- Patient Zero: Being the most evolved infected creature encountered so far, and at literally Ground Zero of the Seattle outbreak to boot, it's not unreasonable to assume that the regional Patient Zero is part of this lumbering behemoth.
- The Worm That Walks: Though it appears as a single being, it's actually an amalgam of several other Infected making up a new creature.
- Two Beings, One Body: Several individuals fused into one giant mass, with one in particular able to peel off from the rest and operate independently.
A horse initially owned by Tommy in Jackson, Wyoming and given to Joel and Ellie to help them travel to the Fireflies. He is later shot and killed by David's men at the Lakeside Resort.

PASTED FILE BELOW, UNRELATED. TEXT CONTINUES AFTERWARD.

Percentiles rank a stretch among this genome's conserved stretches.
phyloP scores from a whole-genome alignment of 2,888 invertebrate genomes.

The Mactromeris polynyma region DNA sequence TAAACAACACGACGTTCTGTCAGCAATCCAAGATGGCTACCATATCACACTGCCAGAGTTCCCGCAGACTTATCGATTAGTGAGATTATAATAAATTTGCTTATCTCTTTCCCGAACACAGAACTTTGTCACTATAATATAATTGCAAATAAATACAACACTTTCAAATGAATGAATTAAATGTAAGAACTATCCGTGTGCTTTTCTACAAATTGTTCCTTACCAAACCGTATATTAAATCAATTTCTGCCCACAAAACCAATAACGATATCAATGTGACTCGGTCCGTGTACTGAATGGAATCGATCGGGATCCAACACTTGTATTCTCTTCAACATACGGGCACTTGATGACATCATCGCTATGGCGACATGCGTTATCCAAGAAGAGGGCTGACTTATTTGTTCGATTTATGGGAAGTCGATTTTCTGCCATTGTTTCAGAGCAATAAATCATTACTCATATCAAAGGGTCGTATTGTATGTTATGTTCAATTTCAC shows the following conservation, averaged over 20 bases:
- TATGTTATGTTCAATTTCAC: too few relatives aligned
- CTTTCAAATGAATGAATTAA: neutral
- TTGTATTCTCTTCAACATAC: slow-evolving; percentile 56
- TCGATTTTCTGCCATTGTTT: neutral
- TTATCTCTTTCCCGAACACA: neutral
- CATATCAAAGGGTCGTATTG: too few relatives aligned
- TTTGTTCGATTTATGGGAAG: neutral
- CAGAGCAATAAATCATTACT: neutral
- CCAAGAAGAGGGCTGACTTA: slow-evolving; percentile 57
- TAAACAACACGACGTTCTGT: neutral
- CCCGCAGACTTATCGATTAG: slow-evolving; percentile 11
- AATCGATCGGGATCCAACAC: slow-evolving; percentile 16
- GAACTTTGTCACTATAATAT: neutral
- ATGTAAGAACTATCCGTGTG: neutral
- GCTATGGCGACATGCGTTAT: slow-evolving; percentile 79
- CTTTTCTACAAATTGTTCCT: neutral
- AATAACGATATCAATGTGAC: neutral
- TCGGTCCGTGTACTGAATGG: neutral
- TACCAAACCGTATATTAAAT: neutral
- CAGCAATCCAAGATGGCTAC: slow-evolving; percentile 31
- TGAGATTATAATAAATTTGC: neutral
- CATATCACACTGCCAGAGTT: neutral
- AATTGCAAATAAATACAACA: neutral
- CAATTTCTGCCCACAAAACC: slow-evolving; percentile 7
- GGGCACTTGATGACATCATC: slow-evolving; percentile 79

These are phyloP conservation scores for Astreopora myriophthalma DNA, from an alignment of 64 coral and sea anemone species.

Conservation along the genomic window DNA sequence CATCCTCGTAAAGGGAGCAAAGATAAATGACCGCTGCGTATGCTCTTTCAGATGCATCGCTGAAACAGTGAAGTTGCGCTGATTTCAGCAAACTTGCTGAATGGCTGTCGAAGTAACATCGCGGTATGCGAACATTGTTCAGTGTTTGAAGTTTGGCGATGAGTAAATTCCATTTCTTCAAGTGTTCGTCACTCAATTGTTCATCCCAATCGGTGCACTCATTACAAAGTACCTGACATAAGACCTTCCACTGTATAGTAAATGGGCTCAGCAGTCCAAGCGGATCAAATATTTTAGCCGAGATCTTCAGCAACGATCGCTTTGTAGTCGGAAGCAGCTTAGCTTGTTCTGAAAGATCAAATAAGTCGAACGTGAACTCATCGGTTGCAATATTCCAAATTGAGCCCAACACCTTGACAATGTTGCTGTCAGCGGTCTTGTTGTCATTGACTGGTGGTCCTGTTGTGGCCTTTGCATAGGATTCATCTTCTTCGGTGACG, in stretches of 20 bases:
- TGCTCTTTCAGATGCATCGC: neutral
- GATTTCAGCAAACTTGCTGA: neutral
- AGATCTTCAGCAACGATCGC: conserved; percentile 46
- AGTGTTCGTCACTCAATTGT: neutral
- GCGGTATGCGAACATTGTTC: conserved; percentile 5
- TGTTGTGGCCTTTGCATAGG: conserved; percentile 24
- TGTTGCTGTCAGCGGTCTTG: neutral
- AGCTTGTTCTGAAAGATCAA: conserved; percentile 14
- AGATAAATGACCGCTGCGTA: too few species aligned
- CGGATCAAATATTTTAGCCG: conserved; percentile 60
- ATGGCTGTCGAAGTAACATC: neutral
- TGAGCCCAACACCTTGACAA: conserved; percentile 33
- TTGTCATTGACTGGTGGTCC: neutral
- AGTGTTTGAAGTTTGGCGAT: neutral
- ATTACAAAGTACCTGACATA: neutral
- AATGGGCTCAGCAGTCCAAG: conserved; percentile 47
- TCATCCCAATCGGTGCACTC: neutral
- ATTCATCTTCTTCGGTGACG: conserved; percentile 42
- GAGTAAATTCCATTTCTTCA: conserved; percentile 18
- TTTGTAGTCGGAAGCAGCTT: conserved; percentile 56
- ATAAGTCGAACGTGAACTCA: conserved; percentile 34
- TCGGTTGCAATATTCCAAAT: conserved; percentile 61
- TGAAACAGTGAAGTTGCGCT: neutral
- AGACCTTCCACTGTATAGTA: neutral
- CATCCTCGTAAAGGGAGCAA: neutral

- Cool Horse: He is helpful as the best of them.
- Heroic Sacrifice: He dies helping Ellie.
- Loyal Animal Companion: A horse loyal until the very end.
- Meaningful Name: Callus, or in most cases callous, can mean hardened, indifferent, or unsympathetic, traits just about everyone in the game has on a surface level.
- Only Known by Their Nickname: Joel and Ellie didn't get the name of the horse before they left with him so Ellie named him Callus.
- Undying Loyalty: Literally; he dies because of it.
- Unfortunate Name: Joel thinks so, at least."What kind of name is Callus, anyways?"
- Aluminum Christmas Trees: The Salt Lake City zoo does indeed have giraffes. Presumably these are them and their offspring.
- Dissonant Serenity: In a Crapsack World where humanity is ravaged by the Cordyceps infection and endless fighting, the giraffes in Salt Lake City provide a calm and almost haunting sudden change of tone.